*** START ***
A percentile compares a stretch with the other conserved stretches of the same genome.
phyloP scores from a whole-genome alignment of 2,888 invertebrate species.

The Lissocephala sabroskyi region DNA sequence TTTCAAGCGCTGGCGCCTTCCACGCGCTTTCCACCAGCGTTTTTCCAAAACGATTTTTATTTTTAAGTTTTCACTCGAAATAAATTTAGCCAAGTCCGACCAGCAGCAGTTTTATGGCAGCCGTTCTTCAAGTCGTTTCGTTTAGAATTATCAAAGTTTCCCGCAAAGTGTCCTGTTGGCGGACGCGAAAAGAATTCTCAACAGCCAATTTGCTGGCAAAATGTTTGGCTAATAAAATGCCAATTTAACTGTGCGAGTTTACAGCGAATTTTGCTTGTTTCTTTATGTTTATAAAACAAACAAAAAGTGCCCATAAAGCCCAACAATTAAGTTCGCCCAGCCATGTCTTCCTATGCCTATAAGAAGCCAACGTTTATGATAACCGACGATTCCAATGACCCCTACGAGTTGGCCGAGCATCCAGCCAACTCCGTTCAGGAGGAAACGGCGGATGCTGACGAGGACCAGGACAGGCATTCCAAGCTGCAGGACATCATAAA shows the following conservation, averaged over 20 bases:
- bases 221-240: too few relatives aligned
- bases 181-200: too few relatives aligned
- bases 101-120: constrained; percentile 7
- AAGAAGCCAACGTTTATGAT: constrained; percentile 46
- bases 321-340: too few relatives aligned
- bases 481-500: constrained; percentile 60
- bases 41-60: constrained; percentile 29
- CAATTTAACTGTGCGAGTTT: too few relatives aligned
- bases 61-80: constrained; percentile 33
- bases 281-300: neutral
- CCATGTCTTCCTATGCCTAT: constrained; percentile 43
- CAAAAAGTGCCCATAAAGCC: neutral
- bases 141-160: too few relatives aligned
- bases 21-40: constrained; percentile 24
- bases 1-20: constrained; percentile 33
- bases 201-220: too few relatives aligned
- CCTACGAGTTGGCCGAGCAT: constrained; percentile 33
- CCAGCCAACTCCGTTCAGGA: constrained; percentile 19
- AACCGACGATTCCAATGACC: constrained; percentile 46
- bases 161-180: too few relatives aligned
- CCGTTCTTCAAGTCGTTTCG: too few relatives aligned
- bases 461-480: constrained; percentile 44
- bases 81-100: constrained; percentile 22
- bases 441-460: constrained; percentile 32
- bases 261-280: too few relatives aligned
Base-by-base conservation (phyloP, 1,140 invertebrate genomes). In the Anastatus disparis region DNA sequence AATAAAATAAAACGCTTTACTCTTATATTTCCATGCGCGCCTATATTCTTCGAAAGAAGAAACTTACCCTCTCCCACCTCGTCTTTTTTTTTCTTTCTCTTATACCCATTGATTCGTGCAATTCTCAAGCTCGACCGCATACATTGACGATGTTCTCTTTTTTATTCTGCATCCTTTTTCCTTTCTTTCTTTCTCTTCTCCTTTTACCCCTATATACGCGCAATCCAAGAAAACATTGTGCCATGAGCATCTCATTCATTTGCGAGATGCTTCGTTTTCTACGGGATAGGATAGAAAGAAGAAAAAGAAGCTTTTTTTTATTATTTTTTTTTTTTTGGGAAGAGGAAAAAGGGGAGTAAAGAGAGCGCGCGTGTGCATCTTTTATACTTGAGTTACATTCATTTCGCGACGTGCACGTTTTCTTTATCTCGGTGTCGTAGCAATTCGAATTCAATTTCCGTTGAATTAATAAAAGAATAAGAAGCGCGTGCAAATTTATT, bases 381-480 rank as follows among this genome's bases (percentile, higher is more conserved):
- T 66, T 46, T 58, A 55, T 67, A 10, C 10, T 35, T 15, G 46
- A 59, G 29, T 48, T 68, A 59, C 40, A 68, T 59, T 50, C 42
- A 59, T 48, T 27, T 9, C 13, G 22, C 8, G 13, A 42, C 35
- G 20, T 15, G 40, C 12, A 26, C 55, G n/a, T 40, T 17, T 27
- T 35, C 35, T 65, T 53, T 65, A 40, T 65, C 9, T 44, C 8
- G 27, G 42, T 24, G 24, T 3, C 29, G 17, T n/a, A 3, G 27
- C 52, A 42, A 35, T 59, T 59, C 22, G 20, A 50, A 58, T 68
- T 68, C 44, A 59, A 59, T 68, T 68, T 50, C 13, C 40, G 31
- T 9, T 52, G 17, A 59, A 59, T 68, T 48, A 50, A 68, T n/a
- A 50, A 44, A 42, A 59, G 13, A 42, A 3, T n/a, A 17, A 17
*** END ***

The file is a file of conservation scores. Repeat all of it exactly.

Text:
A percentile compares a stretch with the other conserved stretches of the same genome.
phyloP scores from a whole-genome alignment of 2,888 invertebrate species.

The Lissocephala sabroskyi region DNA sequence TTTCAAGCGCTGGCGCCTTCCACGCGCTTTCCACCAGCGTTTTTCCAAAACGATTTTTATTTTTAAGTTTTCACTCGAAATAAATTTAGCCAAGTCCGACCAGCAGCAGTTTTATGGCAGCCGTTCTTCAAGTCGTTTCGTTTAGAATTATCAAAGTTTCCCGCAAAGTGTCCTGTTGGCGGACGCGAAAAGAATTCTCAACAGCCAATTTGCTGGCAAAATGTTTGGCTAATAAAATGCCAATTTAACTGTGCGAGTTTACAGCGAATTTTGCTTGTTTCTTTATGTTTATAAAACAAACAAAAAGTGCCCATAAAGCCCAACAATTAAGTTCGCCCAGCCATGTCTTCCTATGCCTATAAGAAGCCAACGTTTATGATAACCGACGATTCCAATGACCCCTACGAGTTGGCCGAGCATCCAGCCAACTCCGTTCAGGAGGAAACGGCGGATGCTGACGAGGACCAGGACAGGCATTCCAAGCTGCAGGACATCATAAA shows the following conservation, averaged over 20 bases:
- bases 221-240: too few relatives aligned
- bases 181-200: too few relatives aligned
- bases 101-120: constrained; percentile 7
- AAGAAGCCAACGTTTATGAT: constrained; percentile 46
- bases 321-340: too few relatives aligned
- bases 481-500: constrained; percentile 60
- bases 41-60: constrained; percentile 29
- CAATTTAACTGTGCGAGTTT: too few relatives aligned
- bases 61-80: constrained; percentile 33
- bases 281-300: neutral
- CCATGTCTTCCTATGCCTAT: constrained; percentile 43
- CAAAAAGTGCCCATAAAGCC: neutral
- bases 141-160: too few relatives aligned
- bases 21-40: constrained; percentile 24
- bases 1-20: constrained; percentile 33
- bases 201-220: too few relatives aligned
- CCTACGAGTTGGCCGAGCAT: constrained; percentile 33
- CCAGCCAACTCCGTTCAGGA: constrained; percentile 19
- AACCGACGATTCCAATGACC: constrained; percentile 46
- bases 161-180: too few relatives aligned
- CCGTTCTTCAAGTCGTTTCG: too few relatives aligned
- bases 461-480: constrained; percentile 44
- bases 81-100: constrained; percentile 22
- bases 441-460: constrained; percentile 32
- bases 261-280: too few relatives aligned
Base-by-base conservation (phyloP, 1,140 invertebrate genomes). In the Anastatus disparis region DNA sequence AATAAAATAAAACGCTTTACTCTTATATTTCCATGCGCGCCTATATTCTTCGAAAGAAGAAACTTACCCTCTCCCACCTCGTCTTTTTTTTTCTTTCTCTTATACCCATTGATTCGTGCAATTCTCAAGCTCGACCGCATACATTGACGATGTTCTCTTTTTTATTCTGCATCCTTTTTCCTTTCTTTCTTTCTCTTCTCCTTTTACCCCTATATACGCGCAATCCAAGAAAACATTGTGCCATGAGCATCTCATTCATTTGCGAGATGCTTCGTTTTCTACGGGATAGGATAGAAAGAAGAAAAAGAAGCTTTTTTTTATTATTTTTTTTTTTTTGGGAAGAGGAAAAAGGGGAGTAAAGAGAGCGCGCGTGTGCATCTTTTATACTTGAGTTACATTCATTTCGCGACGTGCACGTTTTCTTTATCTCGGTGTCGTAGCAATTCGAATTCAATTTCCGTTGAATTAATAAAAGAATAAGAAGCGCGTGCAAATTTATT, bases 381-480 rank as follows among this genome's bases (percentile, higher is more conserved):
- T 66, T 46, T 58, A 55, T 67, A 10, C 10, T 35, T 15, G 46
- A 59, G 29, T 48, T 68, A 59, C 40, A 68, T 59, T 50, C 42
- A 59, T 48, T 27, T 9, C 13, G 22, C 8, G 13, A 42, C 35
- G 20, T 15, G 40, C 12, A 26, C 55, G n/a, T 40, T 17, T 27
- T 35, C 35, T 65, T 53, T 65, A 40, T 65, C 9, T 44, C 8
- G 27, G 42, T 24, G 24, T 3, C 29, G 17, T n/a, A 3, G 27
- C 52, A 42, A 35, T 59, T 59, C 22, G 20, A 50, A 58, T 68
- T 68, C 44, A 59, A 59, T 68, T 68, T 50, C 13, C 40, G 31
- T 9, T 52, G 17, A 59, A 59, T 68, T 48, A 50, A 68, T n/a
- A 50, A 44, A 42, A 59, G 13, A 42, A 3, T n/a, A 17, A 17